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You’ve been doing photography sessions over the years and now you’re running out of wall space. You’d like to swap some of your pictures out for new ones, but what is the best way to store those older prints so that you can access them regularly but also keep them safe?

There are many options for albums on the market, but since we are mainly interested in keeping prints safe, we have to look for archival-quality options. “Archival”, in this sense, means: “Suitable for storing documents or photographs for a long period of time with minimal destruction.” Cheap (non-archival) options will result in your pictures fading and staining. All of us have pictures from our grandparents that have yellowed over the years and that’s because they weren’t stored properly.

To solve this issue, I recommend the Itoya portfolio products. I’ve been using these portfolios since I was in college and I’ve never found anything I liked as much as these. They aren’t fancy, but they’ll do the job beautifully.

itoya portfolios for preserving your portraits albums for storing photographs

They come in a large variety of sizes. I use the 8×10 portfolio for my 8×10 and 5×7 prints. The smaller prints will swim a bit, but it doesn’t bother me. If you prefer a snug fit, you can go for a smaller size. The links below will take you to Amazon.com for the product that will be good for print sizes:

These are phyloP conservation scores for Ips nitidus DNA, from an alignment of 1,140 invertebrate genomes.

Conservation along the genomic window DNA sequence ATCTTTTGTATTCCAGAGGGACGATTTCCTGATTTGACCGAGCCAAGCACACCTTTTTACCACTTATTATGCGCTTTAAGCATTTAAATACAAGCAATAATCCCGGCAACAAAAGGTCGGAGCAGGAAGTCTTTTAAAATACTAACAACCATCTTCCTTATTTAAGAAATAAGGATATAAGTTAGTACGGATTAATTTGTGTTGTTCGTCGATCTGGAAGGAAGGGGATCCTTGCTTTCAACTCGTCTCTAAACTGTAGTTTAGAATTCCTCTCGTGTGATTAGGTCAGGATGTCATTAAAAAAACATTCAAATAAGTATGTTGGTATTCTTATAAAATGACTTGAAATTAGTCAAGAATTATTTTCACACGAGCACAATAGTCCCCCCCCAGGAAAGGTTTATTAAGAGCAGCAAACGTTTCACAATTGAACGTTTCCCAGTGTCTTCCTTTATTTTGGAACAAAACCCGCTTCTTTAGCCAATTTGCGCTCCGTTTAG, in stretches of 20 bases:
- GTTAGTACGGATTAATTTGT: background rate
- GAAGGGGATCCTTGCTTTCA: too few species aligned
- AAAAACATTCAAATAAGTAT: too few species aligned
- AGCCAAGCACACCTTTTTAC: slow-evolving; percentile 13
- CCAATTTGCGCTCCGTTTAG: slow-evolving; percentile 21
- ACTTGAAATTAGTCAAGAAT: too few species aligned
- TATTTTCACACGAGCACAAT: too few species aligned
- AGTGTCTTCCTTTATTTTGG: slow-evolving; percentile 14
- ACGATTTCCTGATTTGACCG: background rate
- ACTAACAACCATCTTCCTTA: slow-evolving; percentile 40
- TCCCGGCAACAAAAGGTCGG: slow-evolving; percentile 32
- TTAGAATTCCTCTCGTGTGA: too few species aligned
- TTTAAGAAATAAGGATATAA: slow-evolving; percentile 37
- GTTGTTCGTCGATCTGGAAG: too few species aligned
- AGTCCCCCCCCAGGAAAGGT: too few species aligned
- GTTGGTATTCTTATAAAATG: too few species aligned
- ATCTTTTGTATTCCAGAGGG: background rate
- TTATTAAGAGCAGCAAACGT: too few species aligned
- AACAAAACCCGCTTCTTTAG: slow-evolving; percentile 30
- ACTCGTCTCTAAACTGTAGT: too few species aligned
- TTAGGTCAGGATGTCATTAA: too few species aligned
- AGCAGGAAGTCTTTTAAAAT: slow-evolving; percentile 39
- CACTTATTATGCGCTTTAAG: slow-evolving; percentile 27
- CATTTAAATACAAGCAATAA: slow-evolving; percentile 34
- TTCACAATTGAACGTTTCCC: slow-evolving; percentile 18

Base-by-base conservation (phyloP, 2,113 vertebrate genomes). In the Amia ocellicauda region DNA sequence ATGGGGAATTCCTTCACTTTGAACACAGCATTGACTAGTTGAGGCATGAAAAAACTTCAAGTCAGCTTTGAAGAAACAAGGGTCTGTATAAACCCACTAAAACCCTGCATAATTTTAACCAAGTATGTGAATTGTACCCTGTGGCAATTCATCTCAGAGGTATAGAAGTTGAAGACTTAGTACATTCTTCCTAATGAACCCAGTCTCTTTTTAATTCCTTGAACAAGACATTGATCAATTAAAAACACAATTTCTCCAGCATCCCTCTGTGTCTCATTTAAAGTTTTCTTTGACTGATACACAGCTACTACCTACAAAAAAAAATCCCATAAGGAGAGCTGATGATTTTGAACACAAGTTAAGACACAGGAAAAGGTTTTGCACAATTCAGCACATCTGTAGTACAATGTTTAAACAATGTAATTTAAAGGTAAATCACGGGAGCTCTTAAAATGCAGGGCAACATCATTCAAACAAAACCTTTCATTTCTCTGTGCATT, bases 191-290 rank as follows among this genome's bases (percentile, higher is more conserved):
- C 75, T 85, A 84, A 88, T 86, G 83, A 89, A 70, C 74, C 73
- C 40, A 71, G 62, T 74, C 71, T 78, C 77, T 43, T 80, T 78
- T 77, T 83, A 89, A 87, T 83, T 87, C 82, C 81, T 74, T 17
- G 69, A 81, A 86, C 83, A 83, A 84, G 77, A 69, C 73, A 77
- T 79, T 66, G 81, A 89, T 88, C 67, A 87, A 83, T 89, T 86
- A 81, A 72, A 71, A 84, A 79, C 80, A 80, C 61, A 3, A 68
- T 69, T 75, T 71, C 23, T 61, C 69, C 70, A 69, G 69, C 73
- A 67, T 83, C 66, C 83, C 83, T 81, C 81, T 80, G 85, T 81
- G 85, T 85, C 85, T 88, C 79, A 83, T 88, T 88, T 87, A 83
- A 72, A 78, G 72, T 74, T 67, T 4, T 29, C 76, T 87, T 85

Up to 5×7

Up to 8×10

Up to 11×14

Up to 16×20

Once you’ve got your portraits safely tucked away in some of these lovely portfolios, you’ll also want to keep a few other things in mind when storing your photographs:

  • Keep photographs in the coolest, driest spot in your home, such as an interior closet. Avoid damp basements and hot attics.
  • Try to avoid touching the surface of the prints with your hands. The oil and dirt from our fingers can hurt them over time.
  • Don’t stuff or over-fill any enclosure that you are putting your photographs in. The pressure and friction when pulling the pictures out can cause tiny scratches on the print.

And if you really want to geek-out on this and get it straight from the guys who archive things all day long, you can visit the National Archives website.

*The links above are affiliate links, but honestly, I’d be recommending these even if I didn’t get a (very) small commission.